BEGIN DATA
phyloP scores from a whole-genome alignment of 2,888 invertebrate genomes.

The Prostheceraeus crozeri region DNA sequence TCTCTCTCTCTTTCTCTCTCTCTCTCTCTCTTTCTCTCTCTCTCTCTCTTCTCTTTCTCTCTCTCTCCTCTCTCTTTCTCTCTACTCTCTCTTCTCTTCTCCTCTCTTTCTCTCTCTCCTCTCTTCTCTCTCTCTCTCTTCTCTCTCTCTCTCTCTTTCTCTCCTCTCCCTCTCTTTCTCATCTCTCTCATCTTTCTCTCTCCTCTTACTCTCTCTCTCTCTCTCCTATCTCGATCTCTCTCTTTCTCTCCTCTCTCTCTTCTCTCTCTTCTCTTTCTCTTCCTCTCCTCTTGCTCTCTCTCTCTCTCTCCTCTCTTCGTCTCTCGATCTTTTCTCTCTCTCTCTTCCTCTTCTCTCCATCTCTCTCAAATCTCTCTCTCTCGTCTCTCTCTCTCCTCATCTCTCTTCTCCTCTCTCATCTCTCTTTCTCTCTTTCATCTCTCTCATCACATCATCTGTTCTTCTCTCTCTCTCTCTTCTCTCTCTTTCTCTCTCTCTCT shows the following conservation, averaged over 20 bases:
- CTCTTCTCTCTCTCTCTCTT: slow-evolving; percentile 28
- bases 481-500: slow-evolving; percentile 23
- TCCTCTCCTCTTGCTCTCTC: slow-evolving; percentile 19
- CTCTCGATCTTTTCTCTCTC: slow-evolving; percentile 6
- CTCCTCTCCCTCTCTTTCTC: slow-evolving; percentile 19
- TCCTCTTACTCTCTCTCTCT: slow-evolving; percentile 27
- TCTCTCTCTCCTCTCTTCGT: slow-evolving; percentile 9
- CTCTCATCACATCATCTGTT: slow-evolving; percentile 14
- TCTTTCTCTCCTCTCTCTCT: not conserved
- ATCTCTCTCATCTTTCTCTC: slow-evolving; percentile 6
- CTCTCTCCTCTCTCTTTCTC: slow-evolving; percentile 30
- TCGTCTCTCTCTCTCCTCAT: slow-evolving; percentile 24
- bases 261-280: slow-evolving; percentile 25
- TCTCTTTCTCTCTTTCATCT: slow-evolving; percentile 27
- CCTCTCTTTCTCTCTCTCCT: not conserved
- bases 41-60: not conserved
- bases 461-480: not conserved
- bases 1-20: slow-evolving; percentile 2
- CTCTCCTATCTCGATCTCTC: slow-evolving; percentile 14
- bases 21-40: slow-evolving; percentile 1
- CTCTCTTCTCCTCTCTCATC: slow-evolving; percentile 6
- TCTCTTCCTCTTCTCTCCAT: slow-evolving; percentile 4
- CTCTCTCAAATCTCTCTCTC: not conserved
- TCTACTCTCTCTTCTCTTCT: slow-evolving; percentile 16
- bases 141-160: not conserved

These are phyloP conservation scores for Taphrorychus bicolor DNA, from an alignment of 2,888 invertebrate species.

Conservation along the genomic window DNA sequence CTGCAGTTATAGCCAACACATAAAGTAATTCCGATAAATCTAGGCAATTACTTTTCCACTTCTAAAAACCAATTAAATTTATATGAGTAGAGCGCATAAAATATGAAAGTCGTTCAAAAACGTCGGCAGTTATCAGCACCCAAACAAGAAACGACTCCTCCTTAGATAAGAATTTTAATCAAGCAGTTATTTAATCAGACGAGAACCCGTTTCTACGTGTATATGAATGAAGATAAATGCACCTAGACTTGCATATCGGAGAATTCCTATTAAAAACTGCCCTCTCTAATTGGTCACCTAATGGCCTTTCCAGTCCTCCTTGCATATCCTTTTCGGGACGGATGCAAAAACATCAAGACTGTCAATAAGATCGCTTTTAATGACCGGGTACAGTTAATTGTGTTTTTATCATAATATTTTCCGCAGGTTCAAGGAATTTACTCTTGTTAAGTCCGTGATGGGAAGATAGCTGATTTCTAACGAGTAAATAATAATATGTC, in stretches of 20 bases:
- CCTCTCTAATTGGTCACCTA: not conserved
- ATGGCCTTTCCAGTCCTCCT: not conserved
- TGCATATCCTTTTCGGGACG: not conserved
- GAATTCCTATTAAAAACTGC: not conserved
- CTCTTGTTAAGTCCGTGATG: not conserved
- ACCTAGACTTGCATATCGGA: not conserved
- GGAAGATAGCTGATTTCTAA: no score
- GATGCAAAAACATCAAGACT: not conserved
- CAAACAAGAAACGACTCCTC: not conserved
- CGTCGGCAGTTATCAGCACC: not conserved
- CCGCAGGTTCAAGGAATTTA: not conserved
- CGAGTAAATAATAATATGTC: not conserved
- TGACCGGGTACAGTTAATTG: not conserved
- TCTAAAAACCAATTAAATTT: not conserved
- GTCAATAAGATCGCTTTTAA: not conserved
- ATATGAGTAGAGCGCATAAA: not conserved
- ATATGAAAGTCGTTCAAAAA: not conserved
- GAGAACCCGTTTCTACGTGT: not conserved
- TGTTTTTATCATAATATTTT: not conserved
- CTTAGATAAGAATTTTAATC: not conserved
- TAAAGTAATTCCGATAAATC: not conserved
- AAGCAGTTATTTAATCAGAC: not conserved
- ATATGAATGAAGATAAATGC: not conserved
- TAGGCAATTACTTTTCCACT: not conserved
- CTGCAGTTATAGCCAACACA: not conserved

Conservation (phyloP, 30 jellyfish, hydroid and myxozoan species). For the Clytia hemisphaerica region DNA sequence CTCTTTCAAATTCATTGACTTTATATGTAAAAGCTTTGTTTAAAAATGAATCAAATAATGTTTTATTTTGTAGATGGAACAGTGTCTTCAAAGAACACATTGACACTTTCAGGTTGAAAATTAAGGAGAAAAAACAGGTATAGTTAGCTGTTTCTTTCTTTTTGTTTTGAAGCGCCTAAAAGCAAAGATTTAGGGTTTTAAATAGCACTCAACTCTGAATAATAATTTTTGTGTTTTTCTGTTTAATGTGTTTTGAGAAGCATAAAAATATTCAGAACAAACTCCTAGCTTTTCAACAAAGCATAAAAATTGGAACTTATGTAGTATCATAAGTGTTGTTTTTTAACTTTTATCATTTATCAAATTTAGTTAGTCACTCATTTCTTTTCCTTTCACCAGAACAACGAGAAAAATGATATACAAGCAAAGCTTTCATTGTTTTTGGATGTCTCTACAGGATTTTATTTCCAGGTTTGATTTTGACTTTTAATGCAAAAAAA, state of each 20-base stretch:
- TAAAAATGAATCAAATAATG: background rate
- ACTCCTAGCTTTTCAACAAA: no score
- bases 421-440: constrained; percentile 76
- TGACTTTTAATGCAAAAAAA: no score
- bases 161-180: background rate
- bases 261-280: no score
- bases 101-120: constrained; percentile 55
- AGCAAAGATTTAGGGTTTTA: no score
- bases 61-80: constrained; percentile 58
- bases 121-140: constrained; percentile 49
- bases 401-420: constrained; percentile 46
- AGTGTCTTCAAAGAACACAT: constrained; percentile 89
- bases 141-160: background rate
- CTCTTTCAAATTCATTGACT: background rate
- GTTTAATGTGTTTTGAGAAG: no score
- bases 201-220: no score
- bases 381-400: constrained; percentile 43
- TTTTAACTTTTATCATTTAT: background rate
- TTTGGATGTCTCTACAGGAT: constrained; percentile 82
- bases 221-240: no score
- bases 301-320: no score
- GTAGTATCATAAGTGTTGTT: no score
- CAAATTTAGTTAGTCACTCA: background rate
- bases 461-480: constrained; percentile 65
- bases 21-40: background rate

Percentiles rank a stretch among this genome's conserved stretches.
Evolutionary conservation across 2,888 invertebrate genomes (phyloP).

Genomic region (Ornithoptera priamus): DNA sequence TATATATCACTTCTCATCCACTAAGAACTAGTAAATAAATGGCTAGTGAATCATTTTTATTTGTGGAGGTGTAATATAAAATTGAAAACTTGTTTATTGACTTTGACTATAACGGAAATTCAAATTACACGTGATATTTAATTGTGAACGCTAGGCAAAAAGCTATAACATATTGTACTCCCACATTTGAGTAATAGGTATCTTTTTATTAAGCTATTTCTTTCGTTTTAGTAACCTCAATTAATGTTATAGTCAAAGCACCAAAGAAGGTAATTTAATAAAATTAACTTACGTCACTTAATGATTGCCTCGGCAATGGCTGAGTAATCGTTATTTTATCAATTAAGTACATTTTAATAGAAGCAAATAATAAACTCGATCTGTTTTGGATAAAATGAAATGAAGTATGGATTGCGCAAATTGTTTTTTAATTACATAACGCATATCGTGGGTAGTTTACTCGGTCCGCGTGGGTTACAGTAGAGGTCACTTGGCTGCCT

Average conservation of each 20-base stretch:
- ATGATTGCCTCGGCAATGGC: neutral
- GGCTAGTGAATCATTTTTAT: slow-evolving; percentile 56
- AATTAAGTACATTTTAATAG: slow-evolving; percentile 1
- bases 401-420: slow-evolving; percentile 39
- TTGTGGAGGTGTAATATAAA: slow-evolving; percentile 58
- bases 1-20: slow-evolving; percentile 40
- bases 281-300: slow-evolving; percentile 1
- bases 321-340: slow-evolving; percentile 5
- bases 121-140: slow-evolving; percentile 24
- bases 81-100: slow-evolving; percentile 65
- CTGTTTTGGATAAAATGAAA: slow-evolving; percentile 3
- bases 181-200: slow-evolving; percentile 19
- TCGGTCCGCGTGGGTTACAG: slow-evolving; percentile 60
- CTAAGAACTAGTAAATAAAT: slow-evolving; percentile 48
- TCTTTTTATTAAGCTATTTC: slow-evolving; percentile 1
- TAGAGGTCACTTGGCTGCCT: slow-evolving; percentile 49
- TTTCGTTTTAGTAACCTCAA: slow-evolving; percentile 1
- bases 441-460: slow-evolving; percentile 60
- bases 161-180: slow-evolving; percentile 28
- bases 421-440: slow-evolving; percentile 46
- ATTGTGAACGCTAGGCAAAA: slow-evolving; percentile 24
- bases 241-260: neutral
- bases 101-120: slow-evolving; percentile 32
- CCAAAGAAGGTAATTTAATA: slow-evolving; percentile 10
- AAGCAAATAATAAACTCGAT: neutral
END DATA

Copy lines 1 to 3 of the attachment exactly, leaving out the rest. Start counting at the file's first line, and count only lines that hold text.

phyloP scores from a whole-genome alignment of 2,888 invertebrate genomes.

The Prostheceraeus crozeri region DNA sequence TCTCTCTCTCTTTCTCTCTCTCTCTCTCTCTTTCTCTCTCTCTCTCTCTTCTCTTTCTCTCTCTCTCCTCTCTCTTTCTCTCTACTCTCTCTTCTCTTCTCCTCTCTTTCTCTCTCTCCTCTCTTCTCTCTCTCTCTCTTCTCTCTCTCTCTCTCTTTCTCTCCTCTCCCTCTCTTTCTCATCTCTCTCATCTTTCTCTCTCCTCTTACTCTCTCTCTCTCTCTCCTATCTCGATCTCTCTCTTTCTCTCCTCTCTCTCTTCTCTCTCTTCTCTTTCTCTTCCTCTCCTCTTGCTCTCTCTCTCTCTCTCCTCTCTTCGTCTCTCGATCTTTTCTCTCTCTCTCTTCCTCTTCTCTCCATCTCTCTCAAATCTCTCTCTCTCGTCTCTCTCTCTCCTCATCTCTCTTCTCCTCTCTCATCTCTCTTTCTCTCTTTCATCTCTCTCATCACATCATCTGTTCTTCTCTCTCTCTCTCTTCTCTCTCTTTCTCTCTCTCTCT shows the following conservation, averaged over 20 bases:
- CTCTTCTCTCTCTCTCTCTT: slow-evolving; percentile 28